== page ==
Uncertainty, adaptability and change

Architect Will Alsop on Cedric Price in a 2005 article Flight of fancy:
"Although Price was interested in theory, I don't think he was truly a theorist. Two of his favourite words were 'joy' and 'delight', but you don't find much joy or delight in his buildings when you compare them with some great works of architecture. Style, materials - these were things Price the theorist would avoid at all costs. The most delightful thing to him about a cafe he designed at Blackpool Zoo was that it would eventually be turned into a giraffe house. This was more interesting to him than the idea of someone sitting down and having a coffee, and fitted in perfectly with his theories about uncertainty, adaptability and change.

"Probably Price's best-known building was the aviary at the London Zoo in Regent's Park, which owed a lot to Price's friendships with the great engineer Frank Newby and with Lord Snowdon. It was designed for a community of birds and the idea was that once the community was established, it would be possible to remove the netting. The skin was a temporary feature: it only needed to be there long enough for the birds to begin to feel at home, and after that they would not leave anyway..."


A crystal geometry

In his Architecture and design blog, Oliver Wainwright describes London post-Shard as a "new crystal city", with architects and planners following Renzo Piano's lead in "renouncing the orthogonal world of rectilinear boxes in favour of the chiselled glass chunk". Wainwright recalls the dreamy proposals of Expressionist architect Bruno Taut, whose utopian vision for glass cities in the mountains, he writes, "has been translated by lesser hands into hefty commercial office slabs."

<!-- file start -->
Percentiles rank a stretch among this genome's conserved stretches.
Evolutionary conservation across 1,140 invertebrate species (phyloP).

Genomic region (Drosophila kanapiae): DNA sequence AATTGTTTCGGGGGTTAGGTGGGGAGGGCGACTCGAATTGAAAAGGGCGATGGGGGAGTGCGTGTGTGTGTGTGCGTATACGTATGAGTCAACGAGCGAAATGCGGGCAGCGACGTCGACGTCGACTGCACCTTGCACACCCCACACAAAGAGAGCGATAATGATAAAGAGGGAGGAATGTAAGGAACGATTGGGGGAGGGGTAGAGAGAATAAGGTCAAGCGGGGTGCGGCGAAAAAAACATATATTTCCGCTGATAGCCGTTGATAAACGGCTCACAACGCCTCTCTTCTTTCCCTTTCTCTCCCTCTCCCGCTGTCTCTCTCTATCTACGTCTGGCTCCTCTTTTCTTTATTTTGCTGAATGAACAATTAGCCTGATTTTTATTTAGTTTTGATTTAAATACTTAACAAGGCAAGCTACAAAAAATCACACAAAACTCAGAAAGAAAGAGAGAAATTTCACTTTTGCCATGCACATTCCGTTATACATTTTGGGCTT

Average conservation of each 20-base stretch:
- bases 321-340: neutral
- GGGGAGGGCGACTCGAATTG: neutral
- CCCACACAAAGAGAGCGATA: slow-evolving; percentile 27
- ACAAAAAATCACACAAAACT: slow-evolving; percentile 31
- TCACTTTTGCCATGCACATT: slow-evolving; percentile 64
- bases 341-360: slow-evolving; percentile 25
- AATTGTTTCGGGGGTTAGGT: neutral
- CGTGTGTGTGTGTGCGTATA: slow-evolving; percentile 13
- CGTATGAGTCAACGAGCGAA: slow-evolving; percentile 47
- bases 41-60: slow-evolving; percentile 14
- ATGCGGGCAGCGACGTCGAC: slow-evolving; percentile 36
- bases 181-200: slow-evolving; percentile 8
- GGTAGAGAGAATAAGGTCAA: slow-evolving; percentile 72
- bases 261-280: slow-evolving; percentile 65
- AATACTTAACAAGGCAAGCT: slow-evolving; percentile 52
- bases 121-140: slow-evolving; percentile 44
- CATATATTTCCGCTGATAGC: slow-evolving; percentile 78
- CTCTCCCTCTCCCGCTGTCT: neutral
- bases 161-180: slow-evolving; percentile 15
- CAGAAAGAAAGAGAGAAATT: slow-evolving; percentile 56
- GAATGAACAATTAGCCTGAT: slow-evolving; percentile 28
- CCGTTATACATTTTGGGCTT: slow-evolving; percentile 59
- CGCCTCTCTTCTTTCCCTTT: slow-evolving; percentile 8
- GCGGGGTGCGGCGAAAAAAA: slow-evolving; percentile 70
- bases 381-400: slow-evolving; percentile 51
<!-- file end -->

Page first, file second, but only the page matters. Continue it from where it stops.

Though it can't compare to Taut's mercurial glass fantasy, the Shard itself does have a certain allure - as an image on the horizon at least, which is how I experience it daily... From afar its non-pinnacle appears to fade up and into the clouds while its tapering points are poised to unfurl as though around an organic form (Blossfeldt's plant portraits come to mind). The shimmering translucency of its panels, its asymmetry and obtuse angles give it a softer, more ethereal silhouette than the capital's other towers.

"...for Wenzel Hablik a crystal geometry emerged in a philosophy he called 'Cyklus Architektur', based on the manipulation of faceted surfaces and towers of indefinite height."